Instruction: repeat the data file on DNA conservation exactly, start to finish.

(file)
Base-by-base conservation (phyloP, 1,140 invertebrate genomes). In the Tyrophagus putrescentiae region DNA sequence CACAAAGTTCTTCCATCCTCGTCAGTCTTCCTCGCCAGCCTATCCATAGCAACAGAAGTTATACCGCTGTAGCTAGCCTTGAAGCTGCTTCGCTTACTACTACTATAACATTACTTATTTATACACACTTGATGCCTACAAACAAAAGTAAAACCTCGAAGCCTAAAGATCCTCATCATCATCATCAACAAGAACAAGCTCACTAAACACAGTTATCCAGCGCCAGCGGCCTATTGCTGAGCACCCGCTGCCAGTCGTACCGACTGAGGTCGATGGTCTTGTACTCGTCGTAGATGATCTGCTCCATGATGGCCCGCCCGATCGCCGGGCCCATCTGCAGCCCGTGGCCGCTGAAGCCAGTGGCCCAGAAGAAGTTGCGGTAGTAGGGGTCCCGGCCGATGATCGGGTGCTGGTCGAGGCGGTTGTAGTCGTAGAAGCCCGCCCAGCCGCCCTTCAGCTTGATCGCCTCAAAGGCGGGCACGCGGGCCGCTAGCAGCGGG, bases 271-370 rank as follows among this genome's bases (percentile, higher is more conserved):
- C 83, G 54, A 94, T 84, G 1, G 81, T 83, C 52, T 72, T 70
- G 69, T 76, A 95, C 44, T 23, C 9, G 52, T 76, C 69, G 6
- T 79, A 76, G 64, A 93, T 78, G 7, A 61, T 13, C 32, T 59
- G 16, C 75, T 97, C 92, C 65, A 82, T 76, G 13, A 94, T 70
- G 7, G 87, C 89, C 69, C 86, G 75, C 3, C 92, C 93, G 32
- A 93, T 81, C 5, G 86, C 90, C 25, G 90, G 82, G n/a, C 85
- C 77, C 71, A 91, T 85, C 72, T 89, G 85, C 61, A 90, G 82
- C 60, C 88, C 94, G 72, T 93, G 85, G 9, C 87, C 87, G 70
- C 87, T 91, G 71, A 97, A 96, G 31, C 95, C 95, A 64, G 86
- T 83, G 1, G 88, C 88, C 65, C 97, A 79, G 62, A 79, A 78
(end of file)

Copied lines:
Base-by-base conservation (phyloP, 1,140 invertebrate genomes). In the Tyrophagus putrescentiae region DNA sequence CACAAAGTTCTTCCATCCTCGTCAGTCTTCCTCGCCAGCCTATCCATAGCAACAGAAGTTATACCGCTGTAGCTAGCCTTGAAGCTGCTTCGCTTACTACTACTATAACATTACTTATTTATACACACTTGATGCCTACAAACAAAAGTAAAACCTCGAAGCCTAAAGATCCTCATCATCATCATCAACAAGAACAAGCTCACTAAACACAGTTATCCAGCGCCAGCGGCCTATTGCTGAGCACCCGCTGCCAGTCGTACCGACTGAGGTCGATGGTCTTGTACTCGTCGTAGATGATCTGCTCCATGATGGCCCGCCCGATCGCCGGGCCCATCTGCAGCCCGTGGCCGCTGAAGCCAGTGGCCCAGAAGAAGTTGCGGTAGTAGGGGTCCCGGCCGATGATCGGGTGCTGGTCGAGGCGGTTGTAGTCGTAGAAGCCCGCCCAGCCGCCCTTCAGCTTGATCGCCTCAAAGGCGGGCACGCGGGCCGCTAGCAGCGGG, bases 271-370 rank as follows among this genome's bases (percentile, higher is more conserved):
- C 83, G 54, A 94, T 84, G 1, G 81, T 83, C 52, T 72, T 70
- G 69, T 76, A 95, C 44, T 23, C 9, G 52, T 76, C 69, G 6
- T 79, A 76, G 64, A 93, T 78, G 7, A 61, T 13, C 32, T 59
- G 16, C 75, T 97, C 92, C 65, A 82, T 76, G 13, A 94, T 70
- G 7, G 87, C 89, C 69, C 86, G 75, C 3, C 92, C 93, G 32
- A 93, T 81, C 5, G 86, C 90, C 25, G 90, G 82, G n/a, C 85
- C 77, C 71, A 91, T 85, C 72, T 89, G 85, C 61, A 90, G 82
- C 60, C 88, C 94, G 72, T 93, G 85, G 9, C 87, C 87, G 70
- C 87, T 91, G 71, A 97, A 96, G 31, C 95, C 95, A 64, G 86
- T 83, G 1, G 88, C 88, C 65, C 97, A 79, G 62, A 79, A 78